For Sunday’s British Academy of Film and Television Arts Awards, EW sent London-based reporter Matt Mueller to give his On the Scene report of the biggest night in filmmaking across the pond. WARNING: Britishisms ahoy!
It was an evening of princes, dames, and former talk-show queens at the BAFTAs — or, as they’re officially known but no one in Britain actually calls them, the EE BAFTAs (EE being the British Verizon, not to be rhymed with “wee,” the British slang for urine, but rather articulated like the poet e.e. cummings).
The red carpet walkway laid down before London’s Royal Opera House was covered entirely for the first time ever by a clear plastic rain refuge, which had been anchored 48 hours earlier in the midst of a blustery rain storm with 60 mph winds. An effortful feat of logistical planning, in other words, and, naturally, wholly redundant on the night: These were the first rain-free BAFTAs in years.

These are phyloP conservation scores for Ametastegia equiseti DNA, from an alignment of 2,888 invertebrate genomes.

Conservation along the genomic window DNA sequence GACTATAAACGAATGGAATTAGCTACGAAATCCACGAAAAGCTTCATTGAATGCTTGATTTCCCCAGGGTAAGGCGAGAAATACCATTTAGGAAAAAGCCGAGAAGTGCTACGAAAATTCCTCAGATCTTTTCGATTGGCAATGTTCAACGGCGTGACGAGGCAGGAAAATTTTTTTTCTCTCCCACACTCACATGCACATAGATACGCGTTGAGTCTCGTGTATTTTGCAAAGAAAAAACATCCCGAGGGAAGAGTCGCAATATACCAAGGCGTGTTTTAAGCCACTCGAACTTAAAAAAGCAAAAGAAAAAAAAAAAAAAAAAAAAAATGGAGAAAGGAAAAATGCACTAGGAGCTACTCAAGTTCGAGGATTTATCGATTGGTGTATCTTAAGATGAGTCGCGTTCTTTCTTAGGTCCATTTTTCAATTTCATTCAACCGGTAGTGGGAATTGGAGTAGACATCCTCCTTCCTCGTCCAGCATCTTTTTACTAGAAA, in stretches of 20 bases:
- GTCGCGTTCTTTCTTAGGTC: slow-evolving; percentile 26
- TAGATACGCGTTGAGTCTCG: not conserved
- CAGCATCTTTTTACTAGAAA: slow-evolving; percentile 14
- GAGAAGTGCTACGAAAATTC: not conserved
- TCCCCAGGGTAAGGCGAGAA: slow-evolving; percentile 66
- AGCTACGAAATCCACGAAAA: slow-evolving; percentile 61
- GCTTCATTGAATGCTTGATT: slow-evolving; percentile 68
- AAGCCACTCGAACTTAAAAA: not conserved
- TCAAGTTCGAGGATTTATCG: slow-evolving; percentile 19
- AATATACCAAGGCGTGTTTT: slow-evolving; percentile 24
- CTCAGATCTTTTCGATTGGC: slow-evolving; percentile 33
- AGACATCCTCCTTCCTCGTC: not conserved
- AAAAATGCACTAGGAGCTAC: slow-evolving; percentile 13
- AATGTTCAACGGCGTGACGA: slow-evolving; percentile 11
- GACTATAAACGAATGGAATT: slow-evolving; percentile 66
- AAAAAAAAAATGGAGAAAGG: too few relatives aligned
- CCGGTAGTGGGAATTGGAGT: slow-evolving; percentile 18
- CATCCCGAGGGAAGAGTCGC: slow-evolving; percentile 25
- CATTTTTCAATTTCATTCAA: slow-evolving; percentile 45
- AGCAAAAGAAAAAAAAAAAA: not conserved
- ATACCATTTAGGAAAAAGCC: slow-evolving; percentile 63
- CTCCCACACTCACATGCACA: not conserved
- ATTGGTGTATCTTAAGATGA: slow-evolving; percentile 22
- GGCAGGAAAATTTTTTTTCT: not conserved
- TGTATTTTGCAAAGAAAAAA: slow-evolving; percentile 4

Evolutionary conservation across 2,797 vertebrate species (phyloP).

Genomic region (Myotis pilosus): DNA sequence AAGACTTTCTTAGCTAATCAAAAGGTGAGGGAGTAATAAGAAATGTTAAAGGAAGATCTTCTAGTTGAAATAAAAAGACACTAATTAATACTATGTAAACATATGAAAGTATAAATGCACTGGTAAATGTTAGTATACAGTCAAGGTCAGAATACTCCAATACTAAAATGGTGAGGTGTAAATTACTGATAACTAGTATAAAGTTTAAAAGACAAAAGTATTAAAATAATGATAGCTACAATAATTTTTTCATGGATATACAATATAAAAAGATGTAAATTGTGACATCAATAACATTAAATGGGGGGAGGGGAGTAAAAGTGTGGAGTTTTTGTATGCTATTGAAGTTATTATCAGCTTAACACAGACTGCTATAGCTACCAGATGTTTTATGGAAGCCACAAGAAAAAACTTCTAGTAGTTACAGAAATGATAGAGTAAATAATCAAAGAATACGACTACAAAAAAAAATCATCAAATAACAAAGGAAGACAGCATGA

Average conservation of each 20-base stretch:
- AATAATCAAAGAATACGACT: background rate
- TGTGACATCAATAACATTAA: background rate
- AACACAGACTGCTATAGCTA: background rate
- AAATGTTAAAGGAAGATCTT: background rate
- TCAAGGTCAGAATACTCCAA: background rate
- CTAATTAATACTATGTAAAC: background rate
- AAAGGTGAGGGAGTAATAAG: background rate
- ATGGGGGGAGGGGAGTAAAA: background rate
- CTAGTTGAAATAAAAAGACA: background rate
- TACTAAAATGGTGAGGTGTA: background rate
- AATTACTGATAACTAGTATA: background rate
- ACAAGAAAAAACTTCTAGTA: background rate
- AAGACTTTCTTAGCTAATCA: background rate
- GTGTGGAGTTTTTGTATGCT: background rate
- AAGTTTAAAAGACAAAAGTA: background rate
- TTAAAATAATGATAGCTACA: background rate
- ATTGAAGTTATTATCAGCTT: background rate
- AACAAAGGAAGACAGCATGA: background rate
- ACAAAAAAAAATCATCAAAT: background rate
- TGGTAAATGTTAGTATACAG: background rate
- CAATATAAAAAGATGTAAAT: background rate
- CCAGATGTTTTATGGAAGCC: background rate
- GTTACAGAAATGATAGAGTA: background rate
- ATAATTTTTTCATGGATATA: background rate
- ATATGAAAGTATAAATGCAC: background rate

This year’s red carpet was like being on celebrity safari, with sightings few and far between to start with and less easily recognised species (Ruth Wilson, Daniel Bruhl, Will Poulter, Steve McQueen…) having to make do until the arrival of the charismatic megafauna. Chants of “Leo! Leo! Leo!” loudly spelled out the crowd’s most coveted sighting, but what began in dribs and drabs suddenly became a full-on A-list stampede as the big names materialised only to be herded swiftly along the red carpet in order to prepare for the security lockdown necessitated by the arrival of HRH the Duke of Cambridge (a.k.a. Prince William). Even Hollywood grand poobahs Brad Pitt and Angelina Jolie were whisked along in their his-n-her tuxedos, while Michael Fassbender sprinted like a black-tied gazelle down the narrow corridor. There was little time to gab, although Lupita Nyong’o did stop to tell us that Ralph Fiennes is immensely proud of her success. She was a runner on the Kenyan shoot for The Constant Gardener and used to fret how much she was annoying him ferrying him back and forth to the set. READ FULL STORY